Some recent digging into the Open64 source code revealed more information about a microarchitecture, which seems to be Bulldozer's. This open source code looks to be a good source as shown before (cache sizes or instruction latencies). For example, the file cg_sched.cxx (part of the code generator and responsible for the scheduling of instructions in compiled code) contains:

static const int num_fu[] = {
0, /* NONE */
4, /* ALU */
3, /* AGU */
4, /* FPU */

This looked like this in an earlier revision (according to the comment it is dedicated to the Opteron CPU):

static const int num_fu[] = {
0, /* NONE */
3, /* ALU */
3, /* AGU */
1, /* FADD */
1, /* FMUL */
1, /* FMISC */

So this looks like each integer core has 4 ALUs and at least 3 AGUs (perhaps there are 4 for easier scheduling, but only 3 can be used during a single cycle). The number of AGUs fits well to the already speculated 2 loads and 1 store per cycle. The 4 FP units match to the 4 issue FPU mentioned by Chuck Moore. Now one might think that available decode bandwidth is not enough to keep two integer cores with these execution capabilities highly utilized. But since Bulldozer could be a latency tolerant design with data speculation, checkpointing, replay and runahead execution to cover L1 and L2 misses, the execution resources could be needed for such features.

The changes came with a comment "Phase 1 implementation of support for new target work". Some other interesting lines (copied from different lines of the file):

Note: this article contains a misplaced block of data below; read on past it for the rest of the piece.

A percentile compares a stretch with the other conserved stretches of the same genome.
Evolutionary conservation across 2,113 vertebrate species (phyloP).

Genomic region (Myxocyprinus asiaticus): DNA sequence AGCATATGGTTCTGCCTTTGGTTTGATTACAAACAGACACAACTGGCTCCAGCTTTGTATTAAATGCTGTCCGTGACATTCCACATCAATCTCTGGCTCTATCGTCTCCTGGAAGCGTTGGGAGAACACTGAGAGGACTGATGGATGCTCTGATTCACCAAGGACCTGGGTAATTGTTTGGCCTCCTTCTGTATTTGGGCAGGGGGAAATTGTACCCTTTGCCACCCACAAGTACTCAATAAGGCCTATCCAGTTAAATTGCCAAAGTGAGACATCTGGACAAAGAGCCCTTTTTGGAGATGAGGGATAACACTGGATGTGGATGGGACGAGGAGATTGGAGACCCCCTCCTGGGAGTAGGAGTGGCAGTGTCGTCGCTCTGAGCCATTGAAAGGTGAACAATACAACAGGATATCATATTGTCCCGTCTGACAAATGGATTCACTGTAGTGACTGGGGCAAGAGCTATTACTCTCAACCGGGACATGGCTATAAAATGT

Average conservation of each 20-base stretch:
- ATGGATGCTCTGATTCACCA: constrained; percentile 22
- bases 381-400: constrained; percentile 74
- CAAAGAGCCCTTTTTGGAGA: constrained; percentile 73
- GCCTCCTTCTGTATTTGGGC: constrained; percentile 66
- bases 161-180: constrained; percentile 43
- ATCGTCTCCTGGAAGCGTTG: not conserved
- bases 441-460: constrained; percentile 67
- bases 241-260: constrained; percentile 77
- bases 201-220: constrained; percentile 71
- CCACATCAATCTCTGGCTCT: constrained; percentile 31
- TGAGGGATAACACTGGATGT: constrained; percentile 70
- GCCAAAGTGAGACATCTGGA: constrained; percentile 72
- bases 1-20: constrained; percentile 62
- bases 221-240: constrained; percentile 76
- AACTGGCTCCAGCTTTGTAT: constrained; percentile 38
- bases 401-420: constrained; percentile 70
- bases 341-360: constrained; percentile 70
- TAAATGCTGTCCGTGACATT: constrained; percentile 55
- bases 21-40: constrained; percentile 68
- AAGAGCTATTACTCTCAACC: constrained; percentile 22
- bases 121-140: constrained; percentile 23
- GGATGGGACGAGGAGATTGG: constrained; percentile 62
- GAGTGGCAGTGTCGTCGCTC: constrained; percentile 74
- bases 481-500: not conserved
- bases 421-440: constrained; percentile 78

static const int load_ops_rate = 2;
static const int store_ops_rate = 1;
static const int issue_rate = 4;

Further reading reveals more info, like there are up to 4 single decoded ops per dispatch group. Some instructions are decoded as fast double decoded ops like in K8 or K10. The number of 64 bit immediates is limited to 2. I assume that there can be up to four 32 bit immediates. So there seems to exist what already has been mentioned as a immediate/constant steering unit, described in one patent.

There is more, but I think these were the most interesting findings.

P.S.: Since looking for BOINC stats of Ontario and Llano was successful I tried the same for Sandy Bridge (although there are other benchmark results out there):

Sandy Bridge Stepping 3, 2.2GHz
Sandy Bridge Stepping 2, 2.0GHz
Sandy Bridge Stepping 0, 2.2GHz
Sandy Bridge Stepping 3, 2.4GHz